AB 1788 Talking Points

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Currently AB 1788 has passed through all CA Assembly committees and Assembly floor hurdle. It’s now before the final CA Senate committee (Appropriations Committee) and we need public support to get the bill passed through this committee and on the full Senate Floor.

When you contact your representative, please emphasize the points (below).
If you’re unsure which district you reside in, please check to see if it’s 25 or 24 (or if you’re outside the area completely, check the “Find and contact your state senator.”)
Senator Portantino staff representing District 25 can be reached at (916) 651-4025 or (818) 409-0400.
Senator Durazo staff representing District 24 can be reached at (916) 651-4024 or (213) 483-9300.
Are you outside Senator Portantino’s or Senator Durazo’s district?  Find and contact your State Senator here.

Rodenticides are poisoning California’s native wildlife – including mountain lions, bobcats, hawks and owls.

  • Rats who consume anticoagulant rodenticides are in turn consumed by other wildlife, resulting in secondary poisoning and contamination of the food chain.
  • A 2018 state analysis found super-toxic rodenticides in more than  of tested mountain lions, Pacific fishers, and bobcats.
  • AB 1788 would ban second generation anticoagulant rodenticides (SGARs) except for agricultural use or by special permit. The bill also prohibits less potent, but still dangerous, first generation anticoagulant rodenticides (FGARs) on state-owned lands. If passed, California would be the first state to ban these super-toxic poisons.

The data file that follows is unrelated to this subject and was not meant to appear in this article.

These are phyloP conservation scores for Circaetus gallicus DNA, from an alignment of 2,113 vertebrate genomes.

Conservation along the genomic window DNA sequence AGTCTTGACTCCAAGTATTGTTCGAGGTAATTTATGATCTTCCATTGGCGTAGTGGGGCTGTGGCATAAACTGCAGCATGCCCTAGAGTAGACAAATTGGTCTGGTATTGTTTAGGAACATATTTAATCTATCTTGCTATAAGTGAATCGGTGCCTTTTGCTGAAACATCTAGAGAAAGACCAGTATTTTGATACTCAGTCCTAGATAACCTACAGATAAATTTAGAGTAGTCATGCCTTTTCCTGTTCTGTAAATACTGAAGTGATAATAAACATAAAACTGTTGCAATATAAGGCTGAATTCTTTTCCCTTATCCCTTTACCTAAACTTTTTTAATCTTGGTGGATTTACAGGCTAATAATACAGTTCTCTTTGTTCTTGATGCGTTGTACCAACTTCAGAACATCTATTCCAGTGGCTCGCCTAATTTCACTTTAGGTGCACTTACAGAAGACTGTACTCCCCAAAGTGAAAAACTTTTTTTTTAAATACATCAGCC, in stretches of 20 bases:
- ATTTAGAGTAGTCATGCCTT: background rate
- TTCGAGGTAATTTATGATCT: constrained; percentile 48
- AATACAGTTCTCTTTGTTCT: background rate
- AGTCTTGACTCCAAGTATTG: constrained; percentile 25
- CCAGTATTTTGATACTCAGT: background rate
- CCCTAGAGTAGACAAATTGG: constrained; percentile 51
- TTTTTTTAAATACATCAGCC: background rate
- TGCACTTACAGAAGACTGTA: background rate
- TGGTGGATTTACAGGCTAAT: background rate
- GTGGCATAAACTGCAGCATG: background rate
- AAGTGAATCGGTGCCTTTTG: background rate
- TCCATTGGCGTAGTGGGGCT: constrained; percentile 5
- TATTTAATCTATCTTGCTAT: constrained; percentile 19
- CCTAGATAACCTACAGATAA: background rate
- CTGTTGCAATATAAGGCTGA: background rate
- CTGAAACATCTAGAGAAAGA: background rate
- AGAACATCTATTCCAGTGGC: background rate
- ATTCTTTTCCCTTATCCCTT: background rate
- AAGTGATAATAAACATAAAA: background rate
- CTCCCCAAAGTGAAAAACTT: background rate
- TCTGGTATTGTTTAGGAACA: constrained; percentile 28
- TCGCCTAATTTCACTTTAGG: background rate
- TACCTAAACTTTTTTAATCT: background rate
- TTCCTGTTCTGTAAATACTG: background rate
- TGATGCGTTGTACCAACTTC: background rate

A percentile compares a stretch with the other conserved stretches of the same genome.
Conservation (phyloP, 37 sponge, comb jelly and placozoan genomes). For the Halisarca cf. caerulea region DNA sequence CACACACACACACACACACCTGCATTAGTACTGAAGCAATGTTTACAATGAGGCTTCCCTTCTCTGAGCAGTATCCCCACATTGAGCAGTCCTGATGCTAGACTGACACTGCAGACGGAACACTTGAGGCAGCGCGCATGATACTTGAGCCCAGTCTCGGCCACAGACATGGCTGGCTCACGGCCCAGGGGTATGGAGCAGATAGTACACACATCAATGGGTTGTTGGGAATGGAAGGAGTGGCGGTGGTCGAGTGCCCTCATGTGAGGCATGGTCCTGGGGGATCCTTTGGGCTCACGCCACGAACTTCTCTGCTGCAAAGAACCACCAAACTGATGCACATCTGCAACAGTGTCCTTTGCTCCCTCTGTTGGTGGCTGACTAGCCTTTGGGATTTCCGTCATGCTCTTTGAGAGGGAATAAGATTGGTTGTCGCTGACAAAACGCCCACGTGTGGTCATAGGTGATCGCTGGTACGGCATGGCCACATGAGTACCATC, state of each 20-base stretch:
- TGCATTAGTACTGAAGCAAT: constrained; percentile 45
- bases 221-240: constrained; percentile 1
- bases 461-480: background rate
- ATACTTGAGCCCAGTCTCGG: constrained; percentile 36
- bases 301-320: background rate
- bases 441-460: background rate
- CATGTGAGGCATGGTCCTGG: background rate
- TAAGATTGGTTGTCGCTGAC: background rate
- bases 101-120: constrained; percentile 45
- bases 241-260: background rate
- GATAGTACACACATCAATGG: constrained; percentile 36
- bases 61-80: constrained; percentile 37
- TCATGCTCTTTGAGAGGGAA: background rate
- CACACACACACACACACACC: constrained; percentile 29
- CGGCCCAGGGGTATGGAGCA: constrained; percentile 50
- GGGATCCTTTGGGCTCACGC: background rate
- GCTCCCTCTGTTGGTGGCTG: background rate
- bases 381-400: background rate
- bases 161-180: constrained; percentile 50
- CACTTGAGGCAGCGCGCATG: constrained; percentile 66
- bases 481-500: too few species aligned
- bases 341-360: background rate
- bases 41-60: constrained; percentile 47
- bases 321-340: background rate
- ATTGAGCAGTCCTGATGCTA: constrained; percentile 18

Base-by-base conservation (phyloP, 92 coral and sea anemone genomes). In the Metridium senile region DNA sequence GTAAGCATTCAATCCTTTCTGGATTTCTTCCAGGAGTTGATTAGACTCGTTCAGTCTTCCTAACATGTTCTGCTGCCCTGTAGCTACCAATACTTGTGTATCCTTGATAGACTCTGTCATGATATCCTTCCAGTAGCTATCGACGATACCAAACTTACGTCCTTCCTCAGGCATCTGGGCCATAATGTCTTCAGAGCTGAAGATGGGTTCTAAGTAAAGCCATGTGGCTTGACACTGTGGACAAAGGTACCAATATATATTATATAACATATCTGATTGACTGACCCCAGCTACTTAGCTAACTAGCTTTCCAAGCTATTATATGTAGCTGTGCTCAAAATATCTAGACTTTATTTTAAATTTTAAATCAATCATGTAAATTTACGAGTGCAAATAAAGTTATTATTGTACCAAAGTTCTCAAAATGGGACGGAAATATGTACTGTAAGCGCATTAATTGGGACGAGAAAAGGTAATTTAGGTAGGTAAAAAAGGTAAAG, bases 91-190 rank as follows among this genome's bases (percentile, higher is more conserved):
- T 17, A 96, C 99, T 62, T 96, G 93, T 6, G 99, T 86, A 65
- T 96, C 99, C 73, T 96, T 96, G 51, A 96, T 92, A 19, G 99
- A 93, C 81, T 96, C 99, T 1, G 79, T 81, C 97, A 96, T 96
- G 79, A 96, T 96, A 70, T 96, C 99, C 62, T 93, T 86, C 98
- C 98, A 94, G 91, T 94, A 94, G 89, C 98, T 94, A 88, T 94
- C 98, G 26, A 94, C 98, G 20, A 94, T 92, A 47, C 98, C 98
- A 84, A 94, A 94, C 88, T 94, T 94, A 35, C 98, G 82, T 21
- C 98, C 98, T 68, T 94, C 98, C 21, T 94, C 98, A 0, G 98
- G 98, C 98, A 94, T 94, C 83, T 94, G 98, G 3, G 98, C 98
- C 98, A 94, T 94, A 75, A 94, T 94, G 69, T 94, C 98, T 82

If you’re able to speak directly with a representative in your senator’s office, here are a more few points to make as there are many unintended consequences of using rat poisons…

  • Anticoagulant poisoning has been documented in numerous California wildlife species, including: coyotes, San Joaquin kit foxes, black bears, raccoons, mountain lions, bald eagles, great-horned owls, skunks, Pacific fishers, and bobcats.
  • P-47, the famous mountain lion studied by researchers since he was 4 weeks old, was found dead earlier this year in Southern California. Testing on his liver determined P-47 was exposed to six different anticoagulant rodenticide compounds.
  • Though California banned consumer use of second generation anticoagulant rodenticides in 2014, wildlife poisoning has continued. The California Department of Fish and Wildlife’s database of mountain lion deaths reveals anticoagulant rodenticides were found in the livers of 63 out of 68 deceased mountain lions between 2015 and 2016.
  • Young children routinely consume poison intended for rodents, sometimes confusing the bait for food. Similarly companion animals either consume the bait directly or consume poisoned rodents.

 

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